A Game of Giants - In this chapter of The Story of Us, he talks about how humans are different than animals in the sense that our sense of tribalism has a range. The example he gives is a perfect one where if it's you and your brother, well you'll most likely think of yourself first and start fighting with your brother if he's annoying. But if your cousins come and start annoying both of you, well then it becomes an us (you and your brother) vs them (your cousins). Then if we introduce strangers, well it becomes us (your family) vs them (the strangers).
The Glorious, Almost-Disconnected Boredom of My Walk in Japan - It's crazy to say that nowadays boredom is a luxury and that it's very difficult to just disconnect and be in silence with our thoughts. This author decided to go for a long six WEEKS walk in Japan without almost no connection to the outside world. It reminded me a lot about my two days of camping during vacation where I had almost no service, so I was "forced" find stuff to do without my phone. It also felt REALLY good to not rely on your phone at all and just be mindful and present of what's happening at that very moment. Very peaceful and lovely article to read that reminds me that it's good to disconnect every once in a while.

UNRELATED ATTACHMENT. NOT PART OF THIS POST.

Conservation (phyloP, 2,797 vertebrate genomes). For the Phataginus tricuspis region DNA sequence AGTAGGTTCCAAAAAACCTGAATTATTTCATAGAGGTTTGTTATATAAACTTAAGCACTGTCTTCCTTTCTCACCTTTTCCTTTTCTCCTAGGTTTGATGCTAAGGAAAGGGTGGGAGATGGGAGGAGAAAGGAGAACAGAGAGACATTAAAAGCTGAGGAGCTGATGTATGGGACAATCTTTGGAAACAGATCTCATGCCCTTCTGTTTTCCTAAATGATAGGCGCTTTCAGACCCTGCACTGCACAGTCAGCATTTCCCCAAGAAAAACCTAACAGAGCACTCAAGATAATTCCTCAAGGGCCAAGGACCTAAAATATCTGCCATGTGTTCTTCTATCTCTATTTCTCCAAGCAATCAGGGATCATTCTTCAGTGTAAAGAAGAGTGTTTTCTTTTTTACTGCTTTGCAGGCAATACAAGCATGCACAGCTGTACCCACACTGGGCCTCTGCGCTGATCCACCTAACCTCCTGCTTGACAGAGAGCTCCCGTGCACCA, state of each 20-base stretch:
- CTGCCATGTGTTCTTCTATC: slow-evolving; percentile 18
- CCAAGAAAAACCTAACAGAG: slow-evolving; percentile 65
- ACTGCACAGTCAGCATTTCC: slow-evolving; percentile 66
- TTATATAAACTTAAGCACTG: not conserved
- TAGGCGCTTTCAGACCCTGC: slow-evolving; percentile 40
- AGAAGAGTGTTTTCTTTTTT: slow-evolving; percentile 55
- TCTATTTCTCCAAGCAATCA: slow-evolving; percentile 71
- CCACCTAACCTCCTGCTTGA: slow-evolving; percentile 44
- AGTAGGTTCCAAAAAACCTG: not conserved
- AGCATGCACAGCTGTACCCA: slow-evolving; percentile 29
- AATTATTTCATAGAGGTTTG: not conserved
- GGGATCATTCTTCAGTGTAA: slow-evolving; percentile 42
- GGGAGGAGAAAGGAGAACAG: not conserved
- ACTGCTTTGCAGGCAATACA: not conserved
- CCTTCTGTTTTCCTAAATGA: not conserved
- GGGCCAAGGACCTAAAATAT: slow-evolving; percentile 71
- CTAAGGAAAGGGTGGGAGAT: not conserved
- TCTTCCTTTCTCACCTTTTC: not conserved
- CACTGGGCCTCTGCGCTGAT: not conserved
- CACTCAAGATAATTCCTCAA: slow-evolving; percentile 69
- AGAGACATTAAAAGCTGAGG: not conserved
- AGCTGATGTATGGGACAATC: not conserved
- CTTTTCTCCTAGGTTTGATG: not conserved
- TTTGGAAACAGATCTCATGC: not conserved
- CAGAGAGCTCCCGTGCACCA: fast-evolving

How We Handle Career Progression at Aira - Personal Growth is something that is super important to me and is one of the main things I look for in a company. Thankfully, my company is aligned and allows me to grow in my role. This post is interesting since it shows how this company handles career progression. I love it, since, at the basis, the company knows that every employee will eventually move on, so they try and make the relationship a win-win for both the business and the employee.